One stereotype held true here, and I was hungry again a couple of hours later. I seriously considered trekking back to the fringe of Chinatown for more.

Wednesday, September 1, 2010

Honey's Hype

Sabrina's is totally my spot for brunch. It's in my favorite neighborhood, the service is almost always great, and brunch menu is diverse enough to accommodate any degree of sweet or savory I desire. This also means that I have to give myself a little nudge to check out other places. Morning Glory is also in the neighborhood and has great pancakes, but there is a host/server who works there who is just fucking rude. It's beyond me how such a dick remained employed there for so long. It's solely his potential presence at that diner that keeps me away from it. Green Eggs is a pleasant place, but I was never really wowed by a meal I had there, though I plan on giving them another shot soon.

So, let's leave the neighborhood. I found myself venturing to NoLibs yet again with Sunny Ali and our boy Imran. Our destination was Honey's, a brunch spot so popular that it remains packed throughout the week, leaving the beer intensive eateries of the neighborhood empty by comparison. I had been hearing Honey's come up in food conversations for ages. Lot's of 'Oohs' and 'Ahs' from the scores who have been satiated by their fare. What kept me from it, aside from the alleged crowds, was the possibility that a friend of a girl I once pissed off worked there. Having allowed a sufficient latency period by now, I thought I'd go for it.

There wasn't much pork in my breakfast. Just the side of 'handmade honey dean sausage' which looked more like it was made using feet. A dry, crumbly, crusty little slice of overdone sausage to accompany an absolutely mediocre example of buttermilk pancakes made with berries and walnuts. I would have much sooner opted for any kind of Slam at Denny's for half the price.

One of two things happened here. Either I just happened to get one of the few bad breakfasts doled out by this local favorite, or the gears of hype are running on fuel comprised mostly of bullshit. Right now, I'm feeling the latter explanation, seeing that Sunny's chicken fried steak wasn't looking too hot, and the only worthy meal on the table was Imran's bagel and lox, which can't really be attributed to the chef.

Am I wrong? Let me know if you think I should give Honey's another try.

Saturday, August 28, 2010

Abbaye's Ancho BBQ Pork Sandwich

I don't know if you went outside yesterday, but it was absolutely beautiful in Philadelphia. The sun was out and felt just far away enough, the air was dry and cool, and the weather in the shade was just perfect. The day's eating needed to be done outside.

While there are a handful of places to eat outside in South Philly, we had exhausted most of them. I was with Sunny Ali and his girlfriend Caitt, who had to go work at Cantina later that afternoon, so that spot was out of the question. Sabrina's and Paesano's I've done and done again, so those were out. We thought it prudent to venture out of our neighborhood to Northern Liberties, a haven for outdoor seating.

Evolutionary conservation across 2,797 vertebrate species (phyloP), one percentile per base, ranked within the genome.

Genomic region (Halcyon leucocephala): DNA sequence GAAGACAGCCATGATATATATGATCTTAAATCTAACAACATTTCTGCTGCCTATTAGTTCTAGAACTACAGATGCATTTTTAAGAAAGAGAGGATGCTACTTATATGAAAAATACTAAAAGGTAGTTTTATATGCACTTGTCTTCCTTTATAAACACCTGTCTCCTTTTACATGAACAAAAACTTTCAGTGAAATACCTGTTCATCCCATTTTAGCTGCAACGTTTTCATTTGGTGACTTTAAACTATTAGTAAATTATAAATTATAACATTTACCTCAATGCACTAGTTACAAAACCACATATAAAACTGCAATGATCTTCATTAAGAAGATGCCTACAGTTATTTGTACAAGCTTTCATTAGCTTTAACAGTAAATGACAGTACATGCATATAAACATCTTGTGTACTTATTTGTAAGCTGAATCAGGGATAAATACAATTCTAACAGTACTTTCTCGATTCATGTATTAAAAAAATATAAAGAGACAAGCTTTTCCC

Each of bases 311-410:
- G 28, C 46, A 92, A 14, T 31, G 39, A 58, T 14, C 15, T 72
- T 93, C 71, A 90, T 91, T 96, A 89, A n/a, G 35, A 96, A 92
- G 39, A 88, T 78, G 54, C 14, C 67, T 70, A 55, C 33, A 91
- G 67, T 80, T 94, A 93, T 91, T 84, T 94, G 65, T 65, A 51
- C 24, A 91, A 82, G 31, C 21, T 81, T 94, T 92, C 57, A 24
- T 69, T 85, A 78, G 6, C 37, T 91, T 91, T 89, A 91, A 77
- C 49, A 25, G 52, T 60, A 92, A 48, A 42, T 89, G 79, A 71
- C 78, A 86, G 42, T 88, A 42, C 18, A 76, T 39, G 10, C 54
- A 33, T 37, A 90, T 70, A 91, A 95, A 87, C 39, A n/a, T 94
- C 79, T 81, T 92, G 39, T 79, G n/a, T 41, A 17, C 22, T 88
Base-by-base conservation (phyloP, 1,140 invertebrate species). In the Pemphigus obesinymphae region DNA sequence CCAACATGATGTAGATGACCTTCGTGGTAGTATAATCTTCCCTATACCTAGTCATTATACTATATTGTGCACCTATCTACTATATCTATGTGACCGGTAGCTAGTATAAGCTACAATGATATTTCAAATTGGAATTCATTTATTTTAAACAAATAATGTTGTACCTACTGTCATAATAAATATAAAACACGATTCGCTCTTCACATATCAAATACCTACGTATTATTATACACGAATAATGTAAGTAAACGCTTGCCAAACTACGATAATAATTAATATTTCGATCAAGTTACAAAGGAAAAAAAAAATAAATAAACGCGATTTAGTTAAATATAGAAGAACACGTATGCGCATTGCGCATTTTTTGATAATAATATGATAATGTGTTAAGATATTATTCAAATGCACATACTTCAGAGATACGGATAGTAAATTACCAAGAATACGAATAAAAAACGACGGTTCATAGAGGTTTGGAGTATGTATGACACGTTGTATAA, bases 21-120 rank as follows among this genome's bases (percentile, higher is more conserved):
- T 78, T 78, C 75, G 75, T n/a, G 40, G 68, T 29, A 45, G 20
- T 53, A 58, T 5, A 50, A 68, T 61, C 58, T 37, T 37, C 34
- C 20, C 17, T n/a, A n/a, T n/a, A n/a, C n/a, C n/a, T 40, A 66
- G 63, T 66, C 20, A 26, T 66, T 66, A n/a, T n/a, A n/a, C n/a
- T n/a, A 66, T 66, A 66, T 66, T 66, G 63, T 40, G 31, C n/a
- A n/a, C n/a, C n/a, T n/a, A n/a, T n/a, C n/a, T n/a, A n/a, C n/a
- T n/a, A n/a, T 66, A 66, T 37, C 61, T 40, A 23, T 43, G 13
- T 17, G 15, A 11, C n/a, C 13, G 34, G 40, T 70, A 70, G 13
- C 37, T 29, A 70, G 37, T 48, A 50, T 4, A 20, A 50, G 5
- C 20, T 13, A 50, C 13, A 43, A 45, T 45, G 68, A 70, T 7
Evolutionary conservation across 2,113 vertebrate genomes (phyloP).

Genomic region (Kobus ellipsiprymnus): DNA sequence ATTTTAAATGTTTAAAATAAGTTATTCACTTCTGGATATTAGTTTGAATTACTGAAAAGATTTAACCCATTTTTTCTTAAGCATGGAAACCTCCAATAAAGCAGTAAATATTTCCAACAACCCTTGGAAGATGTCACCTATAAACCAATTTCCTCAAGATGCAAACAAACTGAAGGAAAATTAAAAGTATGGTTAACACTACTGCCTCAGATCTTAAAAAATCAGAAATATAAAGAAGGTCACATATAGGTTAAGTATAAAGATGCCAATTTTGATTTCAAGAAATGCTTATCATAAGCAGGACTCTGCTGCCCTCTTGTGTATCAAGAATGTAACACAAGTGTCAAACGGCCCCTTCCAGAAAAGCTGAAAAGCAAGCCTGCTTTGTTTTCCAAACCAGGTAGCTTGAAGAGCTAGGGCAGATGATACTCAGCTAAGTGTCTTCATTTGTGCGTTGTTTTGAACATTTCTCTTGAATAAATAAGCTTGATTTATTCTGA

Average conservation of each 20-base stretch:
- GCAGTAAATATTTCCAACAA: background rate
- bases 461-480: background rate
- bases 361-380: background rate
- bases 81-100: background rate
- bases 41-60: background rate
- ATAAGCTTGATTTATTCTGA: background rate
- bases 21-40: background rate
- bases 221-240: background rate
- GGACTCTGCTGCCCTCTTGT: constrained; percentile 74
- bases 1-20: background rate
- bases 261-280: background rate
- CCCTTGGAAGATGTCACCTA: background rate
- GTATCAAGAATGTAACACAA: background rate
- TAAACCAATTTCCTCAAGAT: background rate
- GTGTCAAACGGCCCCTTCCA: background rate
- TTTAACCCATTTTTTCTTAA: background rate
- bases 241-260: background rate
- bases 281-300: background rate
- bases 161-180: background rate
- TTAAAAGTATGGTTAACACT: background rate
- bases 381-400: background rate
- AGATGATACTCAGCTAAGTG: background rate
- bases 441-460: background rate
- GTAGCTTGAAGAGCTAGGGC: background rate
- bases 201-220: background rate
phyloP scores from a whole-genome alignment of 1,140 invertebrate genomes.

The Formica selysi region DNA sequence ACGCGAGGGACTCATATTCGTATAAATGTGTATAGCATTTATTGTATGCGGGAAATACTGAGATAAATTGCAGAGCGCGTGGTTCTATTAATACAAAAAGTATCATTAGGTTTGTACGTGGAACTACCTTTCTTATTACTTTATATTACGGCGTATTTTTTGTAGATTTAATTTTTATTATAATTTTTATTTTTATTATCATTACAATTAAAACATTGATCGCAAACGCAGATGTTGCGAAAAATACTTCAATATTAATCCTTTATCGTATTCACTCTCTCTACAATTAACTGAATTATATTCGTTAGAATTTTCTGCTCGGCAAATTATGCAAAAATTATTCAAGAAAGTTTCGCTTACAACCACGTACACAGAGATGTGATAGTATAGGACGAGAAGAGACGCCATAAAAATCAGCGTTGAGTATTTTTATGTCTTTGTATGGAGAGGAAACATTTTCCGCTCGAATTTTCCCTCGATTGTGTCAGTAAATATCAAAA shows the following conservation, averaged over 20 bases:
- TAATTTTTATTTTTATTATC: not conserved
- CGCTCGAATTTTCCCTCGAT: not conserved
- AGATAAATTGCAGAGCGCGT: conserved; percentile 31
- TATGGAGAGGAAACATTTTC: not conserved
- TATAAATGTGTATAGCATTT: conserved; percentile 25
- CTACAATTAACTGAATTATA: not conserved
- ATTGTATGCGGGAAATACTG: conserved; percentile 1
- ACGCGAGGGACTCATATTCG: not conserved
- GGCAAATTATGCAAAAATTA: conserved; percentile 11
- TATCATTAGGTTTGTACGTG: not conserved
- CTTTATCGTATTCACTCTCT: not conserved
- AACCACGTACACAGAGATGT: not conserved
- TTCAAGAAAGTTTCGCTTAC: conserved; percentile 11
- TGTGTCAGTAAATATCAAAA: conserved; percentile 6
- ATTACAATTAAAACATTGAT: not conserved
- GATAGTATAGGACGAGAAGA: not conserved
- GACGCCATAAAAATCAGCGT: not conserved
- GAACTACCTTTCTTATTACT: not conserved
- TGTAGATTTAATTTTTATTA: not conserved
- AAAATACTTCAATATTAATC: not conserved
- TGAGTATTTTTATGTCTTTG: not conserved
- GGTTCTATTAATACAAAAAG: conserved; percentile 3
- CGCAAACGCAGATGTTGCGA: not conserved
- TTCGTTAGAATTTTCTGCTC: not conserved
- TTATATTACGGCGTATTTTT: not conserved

I'd only come to the Abbaye previously for their killer beer selection, but this time I was just hungry. Not quite in the mood for alcohol, I was kind of bummed that a place with such a good list of craft beer had no beer of the birch or root variety, not fancy or standard. Of course, I know that I'm on my own with this. I get shit from friends and servers alike when I'm not in the mood for America's drug of choice. I just hope to one day find a spot that doesn't make me feel silly for just wanting a really good soda with my lunch.

Before looking at the menu, I wasn't expecting an adventure for the day, but I saw a sandwich that fit the bill; ancho bbq pork with chorizo corn relish. Ancho is a dried poblano pepper, which carries flavor without much bite. That being coupled with pretty mellow sounding sauce, I was expecting a mild flavored sandwich with a focus on the preparation of the pork.

The pork was visibly braised well and piled high on a bun that could hardly handle the load (this is a trend). I personally prefer as few lumps of pork in a BBQ sandwich as possible in favor of stringy strands, and to that end this sandwich abode. I don't know if that's a standard measure of quality, but I know I like it for its uniqueness to pork. Though in several of its forms the meat of my endeavor can mimic so many others, pulled pork can't be mistaken for anything else if it's done just right. The closest thing, in my experience, is brazed goat meat which is something absolutely distinct.

Flavor-wise, it could have done with a little more punch. Mild flavor is one thing, but this sandwich left me very little to focus on besides its texture and preparation. I attributed the lack of heat to the often benign poblano, but a weak savory component detracted from the idea of it being a BBQ sandwich. Even the chorizo half of the relish wasn't quite salty enough, and the corn sure as hell wouldn't pick up the slack.

All in all, a satisfying sandwich for its heft, but perhaps not a repeat adventure.

Wednesday, August 25, 2010